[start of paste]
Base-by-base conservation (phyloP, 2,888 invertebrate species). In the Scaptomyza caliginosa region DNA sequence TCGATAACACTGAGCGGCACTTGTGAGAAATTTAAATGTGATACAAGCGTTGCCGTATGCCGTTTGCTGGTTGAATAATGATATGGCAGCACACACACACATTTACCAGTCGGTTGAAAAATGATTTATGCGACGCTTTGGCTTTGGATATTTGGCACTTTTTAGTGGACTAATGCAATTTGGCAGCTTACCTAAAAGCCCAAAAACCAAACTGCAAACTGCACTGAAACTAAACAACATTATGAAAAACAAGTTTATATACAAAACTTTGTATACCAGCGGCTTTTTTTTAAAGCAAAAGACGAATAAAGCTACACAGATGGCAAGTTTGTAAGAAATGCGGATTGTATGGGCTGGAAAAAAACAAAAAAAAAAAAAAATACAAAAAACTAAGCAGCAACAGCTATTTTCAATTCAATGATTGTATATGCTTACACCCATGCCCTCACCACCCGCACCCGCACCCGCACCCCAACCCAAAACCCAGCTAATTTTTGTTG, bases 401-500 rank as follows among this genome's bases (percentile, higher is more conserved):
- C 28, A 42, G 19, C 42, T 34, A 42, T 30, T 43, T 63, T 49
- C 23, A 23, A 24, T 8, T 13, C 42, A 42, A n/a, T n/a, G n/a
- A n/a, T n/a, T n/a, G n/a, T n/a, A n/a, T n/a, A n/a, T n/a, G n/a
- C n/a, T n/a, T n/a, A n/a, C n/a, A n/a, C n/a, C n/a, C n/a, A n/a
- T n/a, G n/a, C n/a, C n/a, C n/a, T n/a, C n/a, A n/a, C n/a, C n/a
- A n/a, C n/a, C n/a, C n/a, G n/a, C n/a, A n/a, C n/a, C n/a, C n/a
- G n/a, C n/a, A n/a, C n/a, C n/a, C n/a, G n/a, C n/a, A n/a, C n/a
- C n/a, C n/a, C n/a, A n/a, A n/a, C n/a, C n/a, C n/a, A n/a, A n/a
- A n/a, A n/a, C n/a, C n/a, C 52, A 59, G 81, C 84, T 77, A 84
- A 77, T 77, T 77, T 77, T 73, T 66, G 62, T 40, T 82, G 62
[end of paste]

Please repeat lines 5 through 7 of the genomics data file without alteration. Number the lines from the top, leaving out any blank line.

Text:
- C n/a, T n/a, T n/a, A n/a, C n/a, A n/a, C n/a, C n/a, C n/a, A n/a
- T n/a, G n/a, C n/a, C n/a, C n/a, T n/a, C n/a, A n/a, C n/a, C n/a
- A n/a, C n/a, C n/a, C n/a, G n/a, C n/a, A n/a, C n/a, C n/a, C n/a